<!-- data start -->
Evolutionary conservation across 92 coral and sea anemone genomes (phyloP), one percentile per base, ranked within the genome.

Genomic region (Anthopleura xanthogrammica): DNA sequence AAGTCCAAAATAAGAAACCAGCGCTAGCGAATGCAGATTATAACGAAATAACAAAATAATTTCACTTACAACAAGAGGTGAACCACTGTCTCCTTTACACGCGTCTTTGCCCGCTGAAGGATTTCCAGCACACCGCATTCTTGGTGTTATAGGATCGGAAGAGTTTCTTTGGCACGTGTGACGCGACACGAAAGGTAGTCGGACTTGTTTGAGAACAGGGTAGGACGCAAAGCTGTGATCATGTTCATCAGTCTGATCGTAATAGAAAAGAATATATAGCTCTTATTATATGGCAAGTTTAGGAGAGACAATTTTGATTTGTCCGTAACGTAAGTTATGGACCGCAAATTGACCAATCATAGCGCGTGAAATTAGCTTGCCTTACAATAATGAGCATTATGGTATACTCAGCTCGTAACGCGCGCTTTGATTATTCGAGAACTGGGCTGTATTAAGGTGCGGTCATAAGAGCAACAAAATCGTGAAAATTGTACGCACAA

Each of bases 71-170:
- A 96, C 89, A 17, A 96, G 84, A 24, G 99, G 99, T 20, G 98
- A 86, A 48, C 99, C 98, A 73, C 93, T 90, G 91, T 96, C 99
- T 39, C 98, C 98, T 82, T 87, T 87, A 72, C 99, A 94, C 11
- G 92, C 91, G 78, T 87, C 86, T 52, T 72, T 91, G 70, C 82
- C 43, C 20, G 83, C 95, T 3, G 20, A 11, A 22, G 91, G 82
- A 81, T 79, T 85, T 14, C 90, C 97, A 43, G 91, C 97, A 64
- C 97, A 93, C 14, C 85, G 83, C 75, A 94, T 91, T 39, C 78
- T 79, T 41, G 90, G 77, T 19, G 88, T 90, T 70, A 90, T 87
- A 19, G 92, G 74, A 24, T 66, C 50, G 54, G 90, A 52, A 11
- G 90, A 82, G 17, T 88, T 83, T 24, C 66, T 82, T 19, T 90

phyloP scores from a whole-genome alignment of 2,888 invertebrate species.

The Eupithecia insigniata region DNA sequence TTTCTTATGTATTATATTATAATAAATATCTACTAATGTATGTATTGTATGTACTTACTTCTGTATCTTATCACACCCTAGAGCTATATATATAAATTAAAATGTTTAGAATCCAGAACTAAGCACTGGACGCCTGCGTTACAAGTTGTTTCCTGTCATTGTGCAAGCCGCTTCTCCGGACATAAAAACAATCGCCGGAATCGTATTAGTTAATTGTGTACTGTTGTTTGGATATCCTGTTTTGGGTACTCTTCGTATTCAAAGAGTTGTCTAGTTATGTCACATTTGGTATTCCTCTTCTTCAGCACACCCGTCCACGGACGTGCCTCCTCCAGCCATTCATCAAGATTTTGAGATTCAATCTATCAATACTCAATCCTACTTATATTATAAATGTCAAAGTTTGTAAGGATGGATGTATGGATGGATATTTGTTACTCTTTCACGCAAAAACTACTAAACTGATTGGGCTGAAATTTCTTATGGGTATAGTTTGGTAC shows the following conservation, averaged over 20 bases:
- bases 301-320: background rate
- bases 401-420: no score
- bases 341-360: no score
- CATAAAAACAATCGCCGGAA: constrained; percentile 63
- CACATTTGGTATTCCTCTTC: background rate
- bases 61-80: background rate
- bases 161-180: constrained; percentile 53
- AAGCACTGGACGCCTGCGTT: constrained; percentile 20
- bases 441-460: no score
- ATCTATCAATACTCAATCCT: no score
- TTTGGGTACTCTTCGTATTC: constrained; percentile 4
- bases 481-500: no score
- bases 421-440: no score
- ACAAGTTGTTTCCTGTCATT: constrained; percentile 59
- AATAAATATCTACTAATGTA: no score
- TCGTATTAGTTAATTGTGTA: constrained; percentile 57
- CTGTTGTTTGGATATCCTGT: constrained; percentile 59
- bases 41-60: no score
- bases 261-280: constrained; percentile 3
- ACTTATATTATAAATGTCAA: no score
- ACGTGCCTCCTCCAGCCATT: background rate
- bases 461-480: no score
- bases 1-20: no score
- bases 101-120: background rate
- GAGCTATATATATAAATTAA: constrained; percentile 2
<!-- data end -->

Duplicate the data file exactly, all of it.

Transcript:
Evolutionary conservation across 92 coral and sea anemone genomes (phyloP), one percentile per base, ranked within the genome.

Genomic region (Anthopleura xanthogrammica): DNA sequence AAGTCCAAAATAAGAAACCAGCGCTAGCGAATGCAGATTATAACGAAATAACAAAATAATTTCACTTACAACAAGAGGTGAACCACTGTCTCCTTTACACGCGTCTTTGCCCGCTGAAGGATTTCCAGCACACCGCATTCTTGGTGTTATAGGATCGGAAGAGTTTCTTTGGCACGTGTGACGCGACACGAAAGGTAGTCGGACTTGTTTGAGAACAGGGTAGGACGCAAAGCTGTGATCATGTTCATCAGTCTGATCGTAATAGAAAAGAATATATAGCTCTTATTATATGGCAAGTTTAGGAGAGACAATTTTGATTTGTCCGTAACGTAAGTTATGGACCGCAAATTGACCAATCATAGCGCGTGAAATTAGCTTGCCTTACAATAATGAGCATTATGGTATACTCAGCTCGTAACGCGCGCTTTGATTATTCGAGAACTGGGCTGTATTAAGGTGCGGTCATAAGAGCAACAAAATCGTGAAAATTGTACGCACAA

Each of bases 71-170:
- A 96, C 89, A 17, A 96, G 84, A 24, G 99, G 99, T 20, G 98
- A 86, A 48, C 99, C 98, A 73, C 93, T 90, G 91, T 96, C 99
- T 39, C 98, C 98, T 82, T 87, T 87, A 72, C 99, A 94, C 11
- G 92, C 91, G 78, T 87, C 86, T 52, T 72, T 91, G 70, C 82
- C 43, C 20, G 83, C 95, T 3, G 20, A 11, A 22, G 91, G 82
- A 81, T 79, T 85, T 14, C 90, C 97, A 43, G 91, C 97, A 64
- C 97, A 93, C 14, C 85, G 83, C 75, A 94, T 91, T 39, C 78
- T 79, T 41, G 90, G 77, T 19, G 88, T 90, T 70, A 90, T 87
- A 19, G 92, G 74, A 24, T 66, C 50, G 54, G 90, A 52, A 11
- G 90, A 82, G 17, T 88, T 83, T 24, C 66, T 82, T 19, T 90

phyloP scores from a whole-genome alignment of 2,888 invertebrate species.

The Eupithecia insigniata region DNA sequence TTTCTTATGTATTATATTATAATAAATATCTACTAATGTATGTATTGTATGTACTTACTTCTGTATCTTATCACACCCTAGAGCTATATATATAAATTAAAATGTTTAGAATCCAGAACTAAGCACTGGACGCCTGCGTTACAAGTTGTTTCCTGTCATTGTGCAAGCCGCTTCTCCGGACATAAAAACAATCGCCGGAATCGTATTAGTTAATTGTGTACTGTTGTTTGGATATCCTGTTTTGGGTACTCTTCGTATTCAAAGAGTTGTCTAGTTATGTCACATTTGGTATTCCTCTTCTTCAGCACACCCGTCCACGGACGTGCCTCCTCCAGCCATTCATCAAGATTTTGAGATTCAATCTATCAATACTCAATCCTACTTATATTATAAATGTCAAAGTTTGTAAGGATGGATGTATGGATGGATATTTGTTACTCTTTCACGCAAAAACTACTAAACTGATTGGGCTGAAATTTCTTATGGGTATAGTTTGGTAC shows the following conservation, averaged over 20 bases:
- bases 301-320: background rate
- bases 401-420: no score
- bases 341-360: no score
- CATAAAAACAATCGCCGGAA: constrained; percentile 63
- CACATTTGGTATTCCTCTTC: background rate
- bases 61-80: background rate
- bases 161-180: constrained; percentile 53
- AAGCACTGGACGCCTGCGTT: constrained; percentile 20
- bases 441-460: no score
- ATCTATCAATACTCAATCCT: no score
- TTTGGGTACTCTTCGTATTC: constrained; percentile 4
- bases 481-500: no score
- bases 421-440: no score
- ACAAGTTGTTTCCTGTCATT: constrained; percentile 59
- AATAAATATCTACTAATGTA: no score
- TCGTATTAGTTAATTGTGTA: constrained; percentile 57
- CTGTTGTTTGGATATCCTGT: constrained; percentile 59
- bases 41-60: no score
- bases 261-280: constrained; percentile 3
- ACTTATATTATAAATGTCAA: no score
- ACGTGCCTCCTCCAGCCATT: background rate
- bases 461-480: no score
- bases 1-20: no score
- bases 101-120: background rate
- GAGCTATATATATAAATTAA: constrained; percentile 2